Shaping Education For The Future

My Secondary School Experience

I have been, in one way or another, a secondary school teacher of English, drama and media for nearly 40 years. My experiences began back in 1970 when, as a very raw graduate, I introduced classroom drama and a rudimentary form of film studies to a very conservative grammar school English department! I have always been interested in the possibilities of an English curriculum that embraces a wide range of textual forms beyond the study of written literature – although, I love reading and its pleasures as much as any devoted bibliophile.

My inspectorial role, spending many lessons in classrooms in a variety of secondary schools helped me realise that only the most limited ‘teaching’ of READINGwas taking place in the majority of schools. English teachers certainly encouraged and planned many activities to do with literary texts, but few of them contributed to a sense of developing progression as readers by the students. For nearly 20 years I have been demonstrating and modelling a range of strategies to develop ‘teaching of reading’ practices with all students. Some of these new methods include the study of picture books, graphic novels and cartoons which are popular media in this increasingly visual age. But I have also been particularly interested in the further progression of more able readers, who – because of their obvious attainment – seem to be regarded as the ‘finished article’, when I believe that they are all capable of developing other skills and abilities beyond the commonplace.

Similarly, I am interested in secondary students having different sorts of opportunities to CONSTRUCT TEXTS in a variety of media, including WRITING. So many different text forms are now available to all young people, across an expanding technological landscape, and I believe that much learning in the near future will depend upon those making communications being able to select the most appropriate form of text to fully convey the meanings it was designed to transmit. Therefore, it is just as important to know how to make a short animation, or a podcast, or a PhotoStory 3 presentation, if such a platform would more effectively support the demonstration of learning within different contexts.

The close study of MOVING IMAGE TEXTS in the English classroom is another growth area, where English teachers are recognising that students’ critical skills are often enhanced by the immediate engagement that seems to be achieved with the showing of film, television and other visual media. Large numbers of boys make significant progress in those circumstances, and then transfer their newly acquired attainment to written texts. There are many newly published resources that I introduce to teachers to enable them to tackle this area of study with increased confidence. I also support and encourage students in making moving texts of their own, as part of their own understanding of the process and as vehicles for their own learning.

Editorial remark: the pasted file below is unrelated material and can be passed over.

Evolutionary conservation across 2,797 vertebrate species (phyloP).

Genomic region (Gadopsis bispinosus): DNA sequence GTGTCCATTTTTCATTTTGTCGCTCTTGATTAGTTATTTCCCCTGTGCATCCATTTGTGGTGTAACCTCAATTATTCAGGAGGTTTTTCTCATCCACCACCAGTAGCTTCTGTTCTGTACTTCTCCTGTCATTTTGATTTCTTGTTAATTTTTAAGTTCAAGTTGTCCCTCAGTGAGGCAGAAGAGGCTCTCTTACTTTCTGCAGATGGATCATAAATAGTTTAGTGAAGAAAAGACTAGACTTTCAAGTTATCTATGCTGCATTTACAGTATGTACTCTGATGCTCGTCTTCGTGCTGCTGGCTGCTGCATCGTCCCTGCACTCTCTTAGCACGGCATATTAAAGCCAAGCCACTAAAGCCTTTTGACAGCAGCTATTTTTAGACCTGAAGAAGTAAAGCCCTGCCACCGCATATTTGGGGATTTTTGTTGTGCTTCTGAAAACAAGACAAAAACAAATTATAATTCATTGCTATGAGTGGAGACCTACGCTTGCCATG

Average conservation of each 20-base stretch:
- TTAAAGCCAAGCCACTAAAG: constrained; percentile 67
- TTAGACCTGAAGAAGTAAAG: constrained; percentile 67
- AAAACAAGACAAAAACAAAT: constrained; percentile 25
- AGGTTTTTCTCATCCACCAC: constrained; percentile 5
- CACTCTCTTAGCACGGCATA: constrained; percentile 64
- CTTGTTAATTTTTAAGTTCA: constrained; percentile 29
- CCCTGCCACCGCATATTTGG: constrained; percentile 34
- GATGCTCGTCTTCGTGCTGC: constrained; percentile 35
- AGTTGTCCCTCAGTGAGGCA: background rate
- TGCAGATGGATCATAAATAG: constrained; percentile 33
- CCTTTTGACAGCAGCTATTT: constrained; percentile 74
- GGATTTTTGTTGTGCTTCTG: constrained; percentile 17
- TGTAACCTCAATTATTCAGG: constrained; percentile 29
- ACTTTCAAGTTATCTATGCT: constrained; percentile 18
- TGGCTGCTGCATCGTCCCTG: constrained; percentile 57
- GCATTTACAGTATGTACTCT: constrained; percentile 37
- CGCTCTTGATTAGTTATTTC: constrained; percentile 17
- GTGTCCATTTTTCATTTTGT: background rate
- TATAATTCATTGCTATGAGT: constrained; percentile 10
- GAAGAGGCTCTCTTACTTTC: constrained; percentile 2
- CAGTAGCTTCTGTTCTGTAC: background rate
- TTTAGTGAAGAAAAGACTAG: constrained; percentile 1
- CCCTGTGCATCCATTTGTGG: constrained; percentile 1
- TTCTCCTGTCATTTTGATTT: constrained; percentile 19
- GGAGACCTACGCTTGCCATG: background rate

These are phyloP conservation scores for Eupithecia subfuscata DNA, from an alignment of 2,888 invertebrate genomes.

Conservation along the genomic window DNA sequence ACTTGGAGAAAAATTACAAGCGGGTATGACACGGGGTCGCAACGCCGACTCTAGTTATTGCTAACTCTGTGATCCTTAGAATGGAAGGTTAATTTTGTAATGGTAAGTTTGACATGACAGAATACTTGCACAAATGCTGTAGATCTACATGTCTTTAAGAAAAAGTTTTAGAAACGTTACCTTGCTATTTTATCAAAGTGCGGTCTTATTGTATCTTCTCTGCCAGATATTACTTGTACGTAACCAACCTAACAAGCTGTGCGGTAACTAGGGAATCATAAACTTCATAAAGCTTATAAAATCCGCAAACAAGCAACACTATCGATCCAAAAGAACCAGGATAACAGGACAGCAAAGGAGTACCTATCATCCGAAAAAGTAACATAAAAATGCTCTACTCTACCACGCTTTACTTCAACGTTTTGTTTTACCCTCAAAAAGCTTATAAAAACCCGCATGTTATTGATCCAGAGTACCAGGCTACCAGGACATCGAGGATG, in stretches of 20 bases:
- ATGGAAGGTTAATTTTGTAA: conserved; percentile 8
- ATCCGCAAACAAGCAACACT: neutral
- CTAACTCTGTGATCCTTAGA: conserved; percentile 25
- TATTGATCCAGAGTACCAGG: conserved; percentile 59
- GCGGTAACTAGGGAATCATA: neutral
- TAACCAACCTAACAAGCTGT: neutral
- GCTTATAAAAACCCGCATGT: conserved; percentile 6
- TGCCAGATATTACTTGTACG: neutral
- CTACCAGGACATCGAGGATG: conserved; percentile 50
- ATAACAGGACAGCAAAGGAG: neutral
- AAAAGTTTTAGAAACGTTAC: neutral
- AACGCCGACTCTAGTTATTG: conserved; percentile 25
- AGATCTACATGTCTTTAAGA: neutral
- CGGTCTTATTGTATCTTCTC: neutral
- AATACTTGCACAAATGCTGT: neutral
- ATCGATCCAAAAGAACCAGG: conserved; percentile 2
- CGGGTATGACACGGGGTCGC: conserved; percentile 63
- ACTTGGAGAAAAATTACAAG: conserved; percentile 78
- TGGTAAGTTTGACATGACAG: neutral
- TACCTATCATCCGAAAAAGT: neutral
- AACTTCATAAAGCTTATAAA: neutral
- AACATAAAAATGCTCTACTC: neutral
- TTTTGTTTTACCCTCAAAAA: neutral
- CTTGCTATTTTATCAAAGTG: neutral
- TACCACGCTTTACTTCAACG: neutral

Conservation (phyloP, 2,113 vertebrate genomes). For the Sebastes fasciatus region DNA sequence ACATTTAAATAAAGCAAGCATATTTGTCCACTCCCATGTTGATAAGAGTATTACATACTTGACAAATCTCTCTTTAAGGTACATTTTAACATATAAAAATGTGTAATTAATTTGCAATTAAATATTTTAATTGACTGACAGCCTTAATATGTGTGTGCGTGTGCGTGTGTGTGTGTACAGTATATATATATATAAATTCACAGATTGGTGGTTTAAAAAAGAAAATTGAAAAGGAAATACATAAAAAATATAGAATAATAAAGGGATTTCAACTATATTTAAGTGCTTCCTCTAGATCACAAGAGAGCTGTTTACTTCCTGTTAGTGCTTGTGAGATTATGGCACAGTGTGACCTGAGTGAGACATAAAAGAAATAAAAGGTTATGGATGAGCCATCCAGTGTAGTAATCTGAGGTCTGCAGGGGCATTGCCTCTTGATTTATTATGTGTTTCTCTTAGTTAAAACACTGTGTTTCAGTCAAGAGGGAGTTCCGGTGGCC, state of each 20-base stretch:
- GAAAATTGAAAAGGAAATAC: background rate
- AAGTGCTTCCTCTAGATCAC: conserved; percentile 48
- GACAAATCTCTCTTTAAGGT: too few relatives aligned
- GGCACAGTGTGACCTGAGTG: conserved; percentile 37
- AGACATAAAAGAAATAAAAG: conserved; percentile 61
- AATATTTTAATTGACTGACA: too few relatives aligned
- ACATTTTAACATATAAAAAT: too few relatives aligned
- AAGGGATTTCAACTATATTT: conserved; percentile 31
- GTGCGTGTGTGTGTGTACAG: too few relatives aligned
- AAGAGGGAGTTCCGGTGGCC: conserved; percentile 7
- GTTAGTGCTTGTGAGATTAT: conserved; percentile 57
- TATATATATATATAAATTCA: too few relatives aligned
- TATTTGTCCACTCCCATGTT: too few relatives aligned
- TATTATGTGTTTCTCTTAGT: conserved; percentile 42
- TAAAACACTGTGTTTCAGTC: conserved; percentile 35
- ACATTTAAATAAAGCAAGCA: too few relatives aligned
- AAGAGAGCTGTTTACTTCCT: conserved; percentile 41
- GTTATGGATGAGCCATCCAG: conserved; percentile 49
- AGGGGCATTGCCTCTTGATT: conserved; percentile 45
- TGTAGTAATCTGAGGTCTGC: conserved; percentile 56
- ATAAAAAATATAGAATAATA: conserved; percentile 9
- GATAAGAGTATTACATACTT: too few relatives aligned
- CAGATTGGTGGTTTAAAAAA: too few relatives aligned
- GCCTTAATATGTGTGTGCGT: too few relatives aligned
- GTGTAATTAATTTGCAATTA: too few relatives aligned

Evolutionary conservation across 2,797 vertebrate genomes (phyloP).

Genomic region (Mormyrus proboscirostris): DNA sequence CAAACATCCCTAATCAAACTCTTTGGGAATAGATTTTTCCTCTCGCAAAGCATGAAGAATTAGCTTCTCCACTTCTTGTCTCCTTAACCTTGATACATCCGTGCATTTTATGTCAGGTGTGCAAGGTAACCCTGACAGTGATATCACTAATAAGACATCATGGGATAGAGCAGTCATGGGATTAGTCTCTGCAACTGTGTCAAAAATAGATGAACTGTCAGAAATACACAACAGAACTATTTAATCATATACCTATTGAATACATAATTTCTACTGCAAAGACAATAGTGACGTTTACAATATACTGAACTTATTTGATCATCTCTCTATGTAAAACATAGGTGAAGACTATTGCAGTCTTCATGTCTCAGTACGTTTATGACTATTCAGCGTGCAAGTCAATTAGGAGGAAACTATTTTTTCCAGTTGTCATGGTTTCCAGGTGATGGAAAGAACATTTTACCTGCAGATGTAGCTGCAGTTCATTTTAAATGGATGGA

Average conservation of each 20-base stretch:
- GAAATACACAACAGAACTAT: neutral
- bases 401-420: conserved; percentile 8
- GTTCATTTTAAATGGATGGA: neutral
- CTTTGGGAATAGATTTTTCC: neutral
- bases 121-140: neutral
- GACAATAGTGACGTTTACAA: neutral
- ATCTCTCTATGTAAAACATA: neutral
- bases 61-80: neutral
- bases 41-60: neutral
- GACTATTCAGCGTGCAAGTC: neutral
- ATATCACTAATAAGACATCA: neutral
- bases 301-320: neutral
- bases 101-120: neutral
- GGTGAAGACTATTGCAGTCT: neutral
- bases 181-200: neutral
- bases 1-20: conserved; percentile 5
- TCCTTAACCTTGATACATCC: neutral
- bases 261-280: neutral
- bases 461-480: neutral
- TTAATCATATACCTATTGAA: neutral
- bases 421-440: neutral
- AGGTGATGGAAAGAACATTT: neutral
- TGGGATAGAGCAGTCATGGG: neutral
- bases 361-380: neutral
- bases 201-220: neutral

Amongst the most interesting and personally satisfying commissions I have received from schools have been to do with ENGLISH DEPARTMENT IMPROVEMENT. I have worked alongside the staffs of a number of departments in a number of LAs to tackle problems of teaching, or resources, or planning, which have hampered standards. This work has usually involved monitoring lessons, making recommendations for change, supporting the writing of new Schemes of Work, and being involved in the subsequent planning – with some further monitoring to ensure that improvement has, indeed, been achieved.

I have been a regular trainer of English and middle management matters. My long-term research into MORE ABLE LANGUAGE STUDENTS has encouraged me to look more closely at MORE ABLE PROVISION IN ALL SUBJECTS. I have supported schools and More Able /G&T co-ordinators to; devise policies; implement monitoring and registering strategies; review resources and classroom provision; undertake curriculum development and encourage new approaches to more able students.